The wire insulation that I used is unmarked, but it has an OD of approximately 2.4mm (0.0945") and the ID of the stranded wire bundle is approximately 1.0mm (0.0394"). I used this particular wire simply because it was lying around and was the only wire I could find that would work. The Tygon tubing might be too tight a fit on the motor shaft; PVC is not very stretchy, but you might be able to hot bore it with a heated nail, which is the way I enlarge the bore on the worm gear side.

Michael


Edited: 19 Apr 2010, 11:21 p.m.


#8

Opps... you're right, the PVC is the hard stuff. Too stiff, I would think, even if I could make it fit.

Ed

#9

I have used #4, Johnny Nestor's method quite a few times with excellent success. It sounds messy and difficult, but it is very easy.


#10

That's encouraging, Dan. I might as well give it a try since I can always clean it up and try something else if it doesn't work for me. How do you keep the silicone from getting all over the motor?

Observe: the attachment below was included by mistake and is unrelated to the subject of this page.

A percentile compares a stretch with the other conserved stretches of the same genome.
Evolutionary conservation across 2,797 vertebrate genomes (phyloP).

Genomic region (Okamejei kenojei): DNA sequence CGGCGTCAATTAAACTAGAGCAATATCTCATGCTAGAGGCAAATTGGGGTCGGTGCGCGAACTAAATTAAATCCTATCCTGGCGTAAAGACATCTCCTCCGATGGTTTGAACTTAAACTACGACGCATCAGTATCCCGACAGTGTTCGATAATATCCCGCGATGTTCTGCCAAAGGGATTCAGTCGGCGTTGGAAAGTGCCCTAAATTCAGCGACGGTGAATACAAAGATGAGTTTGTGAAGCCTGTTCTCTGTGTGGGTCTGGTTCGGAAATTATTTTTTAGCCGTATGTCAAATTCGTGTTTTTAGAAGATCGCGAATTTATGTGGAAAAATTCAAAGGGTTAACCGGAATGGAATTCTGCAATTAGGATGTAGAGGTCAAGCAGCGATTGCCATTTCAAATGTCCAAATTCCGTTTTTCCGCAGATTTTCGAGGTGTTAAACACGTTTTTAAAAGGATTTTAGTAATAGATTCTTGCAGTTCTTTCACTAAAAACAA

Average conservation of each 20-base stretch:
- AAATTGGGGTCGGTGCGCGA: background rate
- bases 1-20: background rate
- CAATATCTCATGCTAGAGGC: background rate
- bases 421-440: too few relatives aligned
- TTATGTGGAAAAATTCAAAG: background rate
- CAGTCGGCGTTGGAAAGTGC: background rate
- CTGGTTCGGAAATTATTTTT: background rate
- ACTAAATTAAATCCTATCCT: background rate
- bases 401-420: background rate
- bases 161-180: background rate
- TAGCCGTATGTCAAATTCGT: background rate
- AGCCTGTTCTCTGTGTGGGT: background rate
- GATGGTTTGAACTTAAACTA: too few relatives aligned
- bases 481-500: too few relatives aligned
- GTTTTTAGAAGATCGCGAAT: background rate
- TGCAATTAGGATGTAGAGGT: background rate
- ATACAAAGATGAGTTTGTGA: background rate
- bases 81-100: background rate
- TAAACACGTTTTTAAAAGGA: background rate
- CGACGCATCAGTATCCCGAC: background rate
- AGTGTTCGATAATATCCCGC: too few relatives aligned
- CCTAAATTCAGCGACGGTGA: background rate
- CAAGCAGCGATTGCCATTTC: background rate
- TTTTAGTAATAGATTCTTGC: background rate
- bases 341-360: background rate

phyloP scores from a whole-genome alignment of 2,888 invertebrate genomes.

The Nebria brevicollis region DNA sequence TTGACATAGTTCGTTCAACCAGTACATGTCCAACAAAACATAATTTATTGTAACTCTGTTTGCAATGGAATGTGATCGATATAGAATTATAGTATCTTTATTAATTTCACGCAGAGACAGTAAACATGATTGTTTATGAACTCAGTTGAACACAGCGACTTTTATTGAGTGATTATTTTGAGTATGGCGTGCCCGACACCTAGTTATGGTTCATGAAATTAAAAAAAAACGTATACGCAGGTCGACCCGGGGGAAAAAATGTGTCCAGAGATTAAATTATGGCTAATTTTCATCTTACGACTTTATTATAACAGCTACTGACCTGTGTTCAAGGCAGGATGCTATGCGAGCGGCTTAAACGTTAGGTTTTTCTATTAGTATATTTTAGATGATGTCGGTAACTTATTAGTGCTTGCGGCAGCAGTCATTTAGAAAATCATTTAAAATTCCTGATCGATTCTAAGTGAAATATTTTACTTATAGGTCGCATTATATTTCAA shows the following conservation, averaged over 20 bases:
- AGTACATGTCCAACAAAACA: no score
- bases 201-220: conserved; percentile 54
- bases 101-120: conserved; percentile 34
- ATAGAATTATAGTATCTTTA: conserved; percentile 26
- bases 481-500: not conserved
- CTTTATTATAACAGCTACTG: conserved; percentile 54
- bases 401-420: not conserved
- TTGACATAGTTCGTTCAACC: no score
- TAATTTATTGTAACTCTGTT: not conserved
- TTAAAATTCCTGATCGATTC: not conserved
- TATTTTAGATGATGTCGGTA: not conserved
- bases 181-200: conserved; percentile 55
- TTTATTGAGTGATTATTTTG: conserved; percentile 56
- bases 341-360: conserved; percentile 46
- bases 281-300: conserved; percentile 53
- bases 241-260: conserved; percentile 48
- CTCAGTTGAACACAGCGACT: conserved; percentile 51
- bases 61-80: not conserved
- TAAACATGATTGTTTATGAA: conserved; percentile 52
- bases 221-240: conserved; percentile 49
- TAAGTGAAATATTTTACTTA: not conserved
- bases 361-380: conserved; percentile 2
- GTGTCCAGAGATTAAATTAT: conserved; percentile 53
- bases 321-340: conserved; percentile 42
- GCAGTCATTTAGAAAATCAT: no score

Ed


#11

After you fill in the little cylinder, wipe off the sides and the ends (and your fingers) of any excess. Set the worm gear in the cylinder then slide onto the motor and make sure the axle engages with the gear.

Some silicone will be pushed out of both ends but not as much as you'd think. I use a toothpick and a cotton swab to clean off any excess. If you push down on it and it seems too much is coming out the bottom, just raise it up a bit and wipe it off, then press down again. Center the cylinder. Then set it upright overnight.

It helps a lot to have a strong magnifier or loupe on your head, and lots of light. ;)


#12

After reparing the clutch using the silicone sealant fill method I find that the shaft is not quite long enough to fully engage in its hole in the frame. See:
Shaft fit.

When I did the repair I made sure the motor shaft bottomed out on in the hole in the worm shaft, as suggested in Nestor's write-up. See:

Repaired clutch.

What am I missing?

Ed

Edited: 3 May 2010, 12:41 p.m.


#13

I dug through my notes and photos. I have never seen a case where it didn't engage the frame enough, though there is quite a bit of variability in just how far it goes into the hole.

When I press the worm gear on to the motor shaft there is always some air in the hole in the axle so that it rebounds some. I never try to work it down any further.

-- Dan


#14

Thanks, Dan. I am away from home right now, but later I will try pulling it apart, digging all the silecone out and starting over. While apart, I will experiment with it a bit before putting the new silicone in.

Ed

#15

You missed one version: The coupler can be replaced by appropriate shrinking tube, as well.